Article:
Updated:
Original:

3 Va. tribes gain state recognition

RICHMOND, Va. – The Virginia Indian Patawomeck Tribe has ended a 16-year battle for state recognition in the Commonwealth of Virginia. Approximately one week after an appearance by Patawomeck tribal member and entertainer Wayne Newton, the Virginia House and Senate approved HJ 150 granting the tribe state recognition and a seat on the Virginia Council on Indians.

The Nottoway Indian Tribe of Virginia and the Cheroenhaka (Nottoway) Indian Tribe received state recognition and VCI seats approximately one week after the Patawomecks.

The passing of the Senate and House resolutions end a 21-year drought since any Indian tribe has been recognized in the Commonwealth.

When witnesses were invited to testify prior to official voting on the Senate and House floors, Newton, who canceled a performance in Las Vegas to testify, transformed the first committee meeting at the Virginia House of Delegates in Richmond, Va. into a media circus.

Newton, 67, brought more than his charisma in making a bid for state recognition for the Patawomecks. After telling House Committee members he was born in Norfolk and raised in Fredericksburg, he pulled out a framed portrait of his grandfather wearing a full Indian headdress and a peace medal given to his distant grandfather by George Washington.

“Some people say that Indians can survive without recognition, but in this day and age, they can’t.” – Wayne Newton,Patawomeck tribal member

“When my dad was working my grandfather had to take care of me because I had bronchial asthma. When the other kids went out and played they didn’t want me along because I was a little too slow for them, so I had a chance to spend that time with my grandfather,” Newton said.

“He was proud of his Indian heritage, and he talked about it to me and taught me things that I never would have learned, had I not been sick and had been able to go out and play with the other kids.”

Newton also explained the day he told his daughter about her Native heritage. “I sat her down on the steps because it was a very important day for me – and a very emotional day. I explained to her that she was part Indian, and part American – she looked at me as only a 7-year-old could and said, ‘does this mean I am half Indian and half human?’

“I realized our heritage, had to be documented more than ever before,” Newton said.

Patawomeck Chief Robert “Two Eagles” Green, Newton’s cousin, was pleasantly surprised to see Newton show up at his own expense in defense of the tribe. “I originally asked him to write a letter. He said, ‘Heck, no, I’m coming to testify live.’ He had a show in Vegas and canceled the performance so he could testify. I am sure it cost him a pretty penny.”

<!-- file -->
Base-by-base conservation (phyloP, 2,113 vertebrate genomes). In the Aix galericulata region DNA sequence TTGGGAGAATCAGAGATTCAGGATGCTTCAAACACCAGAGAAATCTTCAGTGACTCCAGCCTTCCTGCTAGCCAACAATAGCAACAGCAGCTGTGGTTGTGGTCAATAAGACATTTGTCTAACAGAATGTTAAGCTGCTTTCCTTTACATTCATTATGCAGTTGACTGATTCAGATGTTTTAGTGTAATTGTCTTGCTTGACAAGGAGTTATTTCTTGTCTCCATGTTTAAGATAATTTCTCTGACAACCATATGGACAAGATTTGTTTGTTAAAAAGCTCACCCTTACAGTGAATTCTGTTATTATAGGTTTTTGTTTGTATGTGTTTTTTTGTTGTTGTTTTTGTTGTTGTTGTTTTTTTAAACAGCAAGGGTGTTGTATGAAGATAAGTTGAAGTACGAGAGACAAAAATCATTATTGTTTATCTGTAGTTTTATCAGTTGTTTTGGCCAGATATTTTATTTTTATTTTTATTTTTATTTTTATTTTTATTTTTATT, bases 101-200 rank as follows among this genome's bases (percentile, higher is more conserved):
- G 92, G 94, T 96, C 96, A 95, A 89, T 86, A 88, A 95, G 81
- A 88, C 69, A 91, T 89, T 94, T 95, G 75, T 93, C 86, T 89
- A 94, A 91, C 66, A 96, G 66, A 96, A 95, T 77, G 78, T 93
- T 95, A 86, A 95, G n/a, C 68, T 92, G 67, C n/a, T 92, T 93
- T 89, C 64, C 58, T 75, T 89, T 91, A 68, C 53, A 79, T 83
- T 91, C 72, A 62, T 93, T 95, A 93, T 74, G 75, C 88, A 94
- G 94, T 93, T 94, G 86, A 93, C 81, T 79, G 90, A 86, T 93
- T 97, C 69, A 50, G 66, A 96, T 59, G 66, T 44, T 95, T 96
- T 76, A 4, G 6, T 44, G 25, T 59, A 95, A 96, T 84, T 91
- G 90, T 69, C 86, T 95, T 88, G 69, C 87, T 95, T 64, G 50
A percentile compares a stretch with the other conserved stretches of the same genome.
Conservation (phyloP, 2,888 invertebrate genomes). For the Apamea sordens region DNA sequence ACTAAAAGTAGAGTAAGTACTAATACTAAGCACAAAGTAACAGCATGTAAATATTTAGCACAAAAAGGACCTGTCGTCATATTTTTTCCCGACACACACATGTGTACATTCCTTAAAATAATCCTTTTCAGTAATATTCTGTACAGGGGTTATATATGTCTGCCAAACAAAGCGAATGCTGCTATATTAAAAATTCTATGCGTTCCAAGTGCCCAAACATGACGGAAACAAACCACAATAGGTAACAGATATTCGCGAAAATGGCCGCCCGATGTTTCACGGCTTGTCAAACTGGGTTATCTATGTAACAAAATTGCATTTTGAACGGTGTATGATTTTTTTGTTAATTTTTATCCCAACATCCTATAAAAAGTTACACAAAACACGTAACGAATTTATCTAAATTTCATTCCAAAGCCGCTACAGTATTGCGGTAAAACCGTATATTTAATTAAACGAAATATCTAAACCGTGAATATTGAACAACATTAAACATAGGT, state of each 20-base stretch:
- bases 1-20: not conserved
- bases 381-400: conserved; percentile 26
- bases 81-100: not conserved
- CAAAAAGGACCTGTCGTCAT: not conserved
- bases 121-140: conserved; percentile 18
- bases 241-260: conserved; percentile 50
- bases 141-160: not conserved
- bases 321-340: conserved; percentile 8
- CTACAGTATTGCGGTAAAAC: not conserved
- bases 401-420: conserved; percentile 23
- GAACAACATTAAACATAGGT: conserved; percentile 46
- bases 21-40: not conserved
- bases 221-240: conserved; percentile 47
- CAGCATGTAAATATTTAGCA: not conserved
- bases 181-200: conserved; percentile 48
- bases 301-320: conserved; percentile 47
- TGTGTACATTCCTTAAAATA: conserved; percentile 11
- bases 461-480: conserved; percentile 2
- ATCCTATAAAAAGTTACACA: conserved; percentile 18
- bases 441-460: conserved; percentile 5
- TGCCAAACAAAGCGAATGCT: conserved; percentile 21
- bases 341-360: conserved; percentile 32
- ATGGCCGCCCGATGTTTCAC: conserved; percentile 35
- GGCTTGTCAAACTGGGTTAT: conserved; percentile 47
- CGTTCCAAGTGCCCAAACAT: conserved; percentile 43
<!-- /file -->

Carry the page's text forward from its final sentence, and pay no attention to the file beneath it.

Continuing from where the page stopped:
Green also spoke to the House Committee members and said state recognition would enable the tribe to ensure the protection of sacred sites and burial mounds. “If I appear nervous it’s because the heritage of my father and grandfather and their father and grandfather rest on your decision. Some people say that Indians can survive without recognition, but in this day and age, they can’t.”

After the testimony presented by Newton and Green, a committee member asked Newton if he was from Virginia, Newton answered “yes” and House Speaker Bill Howell, R-Stafford County – who sponsored the bill added, “He won his first music contest at the Kiwanis Club.”

After Newton’s testimony, the room cleared considerably. Without receiving the same level of media hype, the Nottoway Indian Tribe of Virginia and the Cheroenhaka (Nottoway) Indian Tribe introduced similar bids for state recognition.

The tribes claimed two separate tribal structures and different chiefs. They have both undergone separate processes to achieve recognition. The Nottoway Indian Tribe has gone through VCI in an attempt to gain a recommendation while the Cheroenhaka as of yet has not.

Committee members asked the tribes if they could combine efforts to become one tribe.

However, the tribes denied the request and Nottaway Chief Lynette Allston told the committee there were two Chickahominy recognized tribes in Virginia. The committee approved both resolutions.

The initial measure passed unanimously and eventually passed on the House and Senate floors, so on Feb. 26, both Nottoway tribes were officially recognized in the Commonwealth of Virginia.

“It’s been a long journey,” Allston said. “Now is an appropriate moment in history to advance an accurate and truly balanced cultural exploration of all the relationships of all people in Virginia. We have much to gain from reaching out to share our cultures.”

“Newton is ecstatic,” Green said. “I am overwhelmed. I never thought it would go that fast.”